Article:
Humpty Dumpty

20170729_161028Stained glass frame was nailed to the wall
Stained glass frame broke into many pieces when removed prior to wrecking ball
All of Venus’ skills and help from Wood Shop Scottie
Helped put stained glass frame back together again.

The picture to the left was taken prior to demo.  I was able to get the stain glass out for repair without removing the frame, but when it came time for drywall I had no choice but to remove it also.  I started with a crowbar and the dried wood started cracking immediately.  I then pulled out my reciprocating saw and didn’t fair much better.  End result about 15 pieces.

Why I waited months after it came down to start putting it together I don’t know, but I didn’t start gluing pieces together until just weeks before my move.  The base of the frame was originally in two pieces; a right and left half to create the oval.  The outer trim was originally in four pieces, a top and bottom to each side, so basically my goal was to get back to 6 pieces and then down to the two halves.  I glued small pieces together first and used my pin nailer to hold them in place.  In the final stages of the project I regretted my over use of nails.  I should have invested in more clamps.  

With relative ease I got all the smaller pieces back together and I felt I was ready for stain, which I did before nailing the trim to the base.  On side the trim stayed in tack with the base except for a section where the base and trim had broken off.  The other side the base basically shattered, but the two pieces of trim stayed whole.  With the shattered half back together I was ready to reattach the trim and the top was a perfect fit.  The bottom trim did not and I assumed the weeks of separation and improper storage caused it to warp.  I did days of online research about bending wood, but ultimately decided to clamp it and slowly tighten.  When the trim met the base I filled it with nails and held my breath when I removed the clamps.  Initially huge success.  I turned my sights to the other half.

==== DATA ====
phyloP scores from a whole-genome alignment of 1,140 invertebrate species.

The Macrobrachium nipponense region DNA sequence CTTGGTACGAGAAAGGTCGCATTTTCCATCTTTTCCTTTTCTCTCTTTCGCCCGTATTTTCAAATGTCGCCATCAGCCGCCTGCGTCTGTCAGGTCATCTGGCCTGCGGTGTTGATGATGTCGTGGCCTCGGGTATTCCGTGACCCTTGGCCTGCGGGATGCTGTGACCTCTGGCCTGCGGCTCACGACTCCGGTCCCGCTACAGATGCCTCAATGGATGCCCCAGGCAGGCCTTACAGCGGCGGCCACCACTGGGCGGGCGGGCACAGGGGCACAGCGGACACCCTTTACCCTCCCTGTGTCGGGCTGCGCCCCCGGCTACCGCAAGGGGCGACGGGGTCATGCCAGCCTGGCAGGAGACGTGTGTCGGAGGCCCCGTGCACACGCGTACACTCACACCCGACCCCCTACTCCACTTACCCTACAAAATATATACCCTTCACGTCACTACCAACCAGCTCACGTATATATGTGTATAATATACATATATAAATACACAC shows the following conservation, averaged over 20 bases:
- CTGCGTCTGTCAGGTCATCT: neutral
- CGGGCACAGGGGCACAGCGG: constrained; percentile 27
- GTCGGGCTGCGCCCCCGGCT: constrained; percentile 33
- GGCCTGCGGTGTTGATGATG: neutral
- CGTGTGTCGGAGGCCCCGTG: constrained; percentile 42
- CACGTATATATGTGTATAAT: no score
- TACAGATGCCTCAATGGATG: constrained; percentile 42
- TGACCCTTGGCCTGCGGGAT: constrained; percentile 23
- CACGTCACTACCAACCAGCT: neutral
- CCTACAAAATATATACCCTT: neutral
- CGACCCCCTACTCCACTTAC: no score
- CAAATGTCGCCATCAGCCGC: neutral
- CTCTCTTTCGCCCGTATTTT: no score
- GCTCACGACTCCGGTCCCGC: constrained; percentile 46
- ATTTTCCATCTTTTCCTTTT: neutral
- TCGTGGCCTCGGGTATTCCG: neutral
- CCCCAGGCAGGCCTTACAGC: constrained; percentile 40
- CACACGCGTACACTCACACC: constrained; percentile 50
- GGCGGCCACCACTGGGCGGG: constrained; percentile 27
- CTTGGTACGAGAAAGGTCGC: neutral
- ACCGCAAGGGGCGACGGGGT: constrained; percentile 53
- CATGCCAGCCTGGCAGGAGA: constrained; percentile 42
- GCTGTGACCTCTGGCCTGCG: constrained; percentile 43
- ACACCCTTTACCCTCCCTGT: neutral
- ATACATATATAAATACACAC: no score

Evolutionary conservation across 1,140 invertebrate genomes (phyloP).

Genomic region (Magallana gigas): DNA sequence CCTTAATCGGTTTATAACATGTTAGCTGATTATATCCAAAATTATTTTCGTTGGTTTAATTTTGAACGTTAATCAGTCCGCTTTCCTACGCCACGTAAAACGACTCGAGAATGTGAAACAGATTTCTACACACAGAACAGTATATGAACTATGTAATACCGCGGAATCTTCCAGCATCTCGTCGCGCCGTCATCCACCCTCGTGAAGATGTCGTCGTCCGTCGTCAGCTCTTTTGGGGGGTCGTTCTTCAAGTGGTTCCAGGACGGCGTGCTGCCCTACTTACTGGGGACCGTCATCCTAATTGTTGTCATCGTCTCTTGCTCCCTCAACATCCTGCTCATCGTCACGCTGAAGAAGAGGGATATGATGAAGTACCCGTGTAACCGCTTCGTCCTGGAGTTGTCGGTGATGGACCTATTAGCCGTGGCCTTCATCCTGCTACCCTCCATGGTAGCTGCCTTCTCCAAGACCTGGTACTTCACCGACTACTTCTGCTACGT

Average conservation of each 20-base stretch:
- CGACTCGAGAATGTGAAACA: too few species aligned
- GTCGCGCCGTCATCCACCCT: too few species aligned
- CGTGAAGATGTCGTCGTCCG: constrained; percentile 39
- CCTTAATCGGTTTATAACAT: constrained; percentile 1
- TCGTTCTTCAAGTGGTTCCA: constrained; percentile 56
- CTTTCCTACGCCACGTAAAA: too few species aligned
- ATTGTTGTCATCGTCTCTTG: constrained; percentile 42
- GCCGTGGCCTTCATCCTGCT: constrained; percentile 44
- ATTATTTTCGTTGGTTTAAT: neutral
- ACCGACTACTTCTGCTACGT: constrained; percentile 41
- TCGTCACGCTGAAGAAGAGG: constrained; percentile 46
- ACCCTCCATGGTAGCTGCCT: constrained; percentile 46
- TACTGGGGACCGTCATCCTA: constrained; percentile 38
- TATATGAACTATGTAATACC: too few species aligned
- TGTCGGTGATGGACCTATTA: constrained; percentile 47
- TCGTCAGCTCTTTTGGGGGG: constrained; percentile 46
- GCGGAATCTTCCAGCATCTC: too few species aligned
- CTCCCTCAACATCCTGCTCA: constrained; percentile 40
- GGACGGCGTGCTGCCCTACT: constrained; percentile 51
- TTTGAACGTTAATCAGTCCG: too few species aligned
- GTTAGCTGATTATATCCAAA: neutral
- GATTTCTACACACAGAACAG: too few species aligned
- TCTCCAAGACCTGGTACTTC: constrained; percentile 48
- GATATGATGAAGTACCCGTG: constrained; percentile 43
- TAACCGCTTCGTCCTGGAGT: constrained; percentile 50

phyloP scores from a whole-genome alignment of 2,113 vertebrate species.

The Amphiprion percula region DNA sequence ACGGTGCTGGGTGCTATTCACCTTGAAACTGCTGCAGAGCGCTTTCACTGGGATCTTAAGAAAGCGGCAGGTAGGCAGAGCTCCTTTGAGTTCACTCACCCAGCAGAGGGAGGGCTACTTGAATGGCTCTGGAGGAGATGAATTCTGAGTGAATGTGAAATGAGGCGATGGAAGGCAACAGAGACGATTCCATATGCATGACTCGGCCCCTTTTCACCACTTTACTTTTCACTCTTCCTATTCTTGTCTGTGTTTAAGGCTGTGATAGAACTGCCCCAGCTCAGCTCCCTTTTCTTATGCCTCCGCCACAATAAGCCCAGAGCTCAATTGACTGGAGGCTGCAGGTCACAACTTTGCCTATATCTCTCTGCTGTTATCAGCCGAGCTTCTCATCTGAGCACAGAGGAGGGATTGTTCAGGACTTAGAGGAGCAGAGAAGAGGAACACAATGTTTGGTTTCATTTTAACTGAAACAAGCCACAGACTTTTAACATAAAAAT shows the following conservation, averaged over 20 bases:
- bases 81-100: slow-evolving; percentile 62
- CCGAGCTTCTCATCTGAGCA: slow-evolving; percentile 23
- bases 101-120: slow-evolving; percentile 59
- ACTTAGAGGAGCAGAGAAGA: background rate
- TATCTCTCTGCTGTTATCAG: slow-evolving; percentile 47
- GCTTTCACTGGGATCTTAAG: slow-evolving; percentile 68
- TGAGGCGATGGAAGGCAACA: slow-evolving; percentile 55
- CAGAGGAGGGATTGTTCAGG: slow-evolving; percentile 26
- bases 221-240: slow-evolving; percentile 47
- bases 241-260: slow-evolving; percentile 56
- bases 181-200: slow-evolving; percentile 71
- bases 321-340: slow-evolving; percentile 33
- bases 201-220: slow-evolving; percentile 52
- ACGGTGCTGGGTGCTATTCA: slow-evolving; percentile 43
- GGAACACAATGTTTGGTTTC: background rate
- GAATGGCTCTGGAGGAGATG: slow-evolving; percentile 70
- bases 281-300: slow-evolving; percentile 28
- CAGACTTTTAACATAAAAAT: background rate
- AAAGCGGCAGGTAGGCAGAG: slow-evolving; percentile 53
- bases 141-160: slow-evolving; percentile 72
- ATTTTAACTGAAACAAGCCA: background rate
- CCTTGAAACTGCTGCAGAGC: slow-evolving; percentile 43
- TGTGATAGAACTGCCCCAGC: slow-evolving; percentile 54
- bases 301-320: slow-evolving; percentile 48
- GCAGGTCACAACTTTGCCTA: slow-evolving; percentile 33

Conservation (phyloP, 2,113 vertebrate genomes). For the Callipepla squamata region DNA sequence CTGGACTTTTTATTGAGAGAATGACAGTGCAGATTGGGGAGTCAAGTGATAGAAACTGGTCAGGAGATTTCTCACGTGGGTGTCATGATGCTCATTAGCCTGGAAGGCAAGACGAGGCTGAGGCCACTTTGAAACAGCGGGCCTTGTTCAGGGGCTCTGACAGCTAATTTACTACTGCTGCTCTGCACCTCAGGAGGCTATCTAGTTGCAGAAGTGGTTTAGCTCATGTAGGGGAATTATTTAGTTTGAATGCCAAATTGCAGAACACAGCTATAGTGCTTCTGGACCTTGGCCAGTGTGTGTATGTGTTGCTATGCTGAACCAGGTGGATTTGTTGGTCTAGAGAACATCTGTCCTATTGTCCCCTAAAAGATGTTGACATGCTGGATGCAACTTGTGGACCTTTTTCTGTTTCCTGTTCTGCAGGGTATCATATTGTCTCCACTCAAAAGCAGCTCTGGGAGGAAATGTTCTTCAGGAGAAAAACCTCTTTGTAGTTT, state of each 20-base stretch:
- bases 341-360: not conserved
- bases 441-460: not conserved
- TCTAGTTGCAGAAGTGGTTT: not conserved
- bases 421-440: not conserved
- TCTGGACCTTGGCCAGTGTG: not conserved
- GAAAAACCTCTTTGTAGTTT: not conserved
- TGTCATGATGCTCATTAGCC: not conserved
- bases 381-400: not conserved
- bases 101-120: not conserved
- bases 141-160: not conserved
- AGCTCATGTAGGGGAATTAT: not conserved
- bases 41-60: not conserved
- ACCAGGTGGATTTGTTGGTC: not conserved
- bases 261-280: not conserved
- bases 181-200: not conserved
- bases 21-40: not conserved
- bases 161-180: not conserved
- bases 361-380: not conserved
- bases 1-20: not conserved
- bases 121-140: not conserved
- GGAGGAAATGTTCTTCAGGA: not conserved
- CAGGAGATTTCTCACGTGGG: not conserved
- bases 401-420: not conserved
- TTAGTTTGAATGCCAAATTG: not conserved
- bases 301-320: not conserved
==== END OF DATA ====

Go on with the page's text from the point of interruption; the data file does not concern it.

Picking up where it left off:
It appeared I had lost a small slither of would, so I got the brillant (NOT) idea of using 2-part epoxy to fill most of the void and then used a product called Quickwood, on top in hopes it would blend with the wood.  Quickwood is a putty epoxy that looks like a tootsie roll with the flavor in the center.  You cut off the amount you need, kneed it until the two colors are thoroughly mixed, and then press it into the area of repair. Once it was hard I sanded it down until it was smooth with the original surface.  The experiment worked and I had two halves ready for hanging, but they no longer lined up.  One side was about a half inch longer.  Time to take this project to the Wood Shop and ask Scottie for help.


I had to remove the trim again, which brought into realization that I used way too many nails.  Nails are a detriment to some tools in a wood shop so I had to work to get as many out 20190406_154320as possible.  Of course I broke a perfectly good section of the outer trim in the process.  Also the initial huge success I had with clamping and forcing the trim to bend created a stress crack on the base.  This project was taking many steps backwards.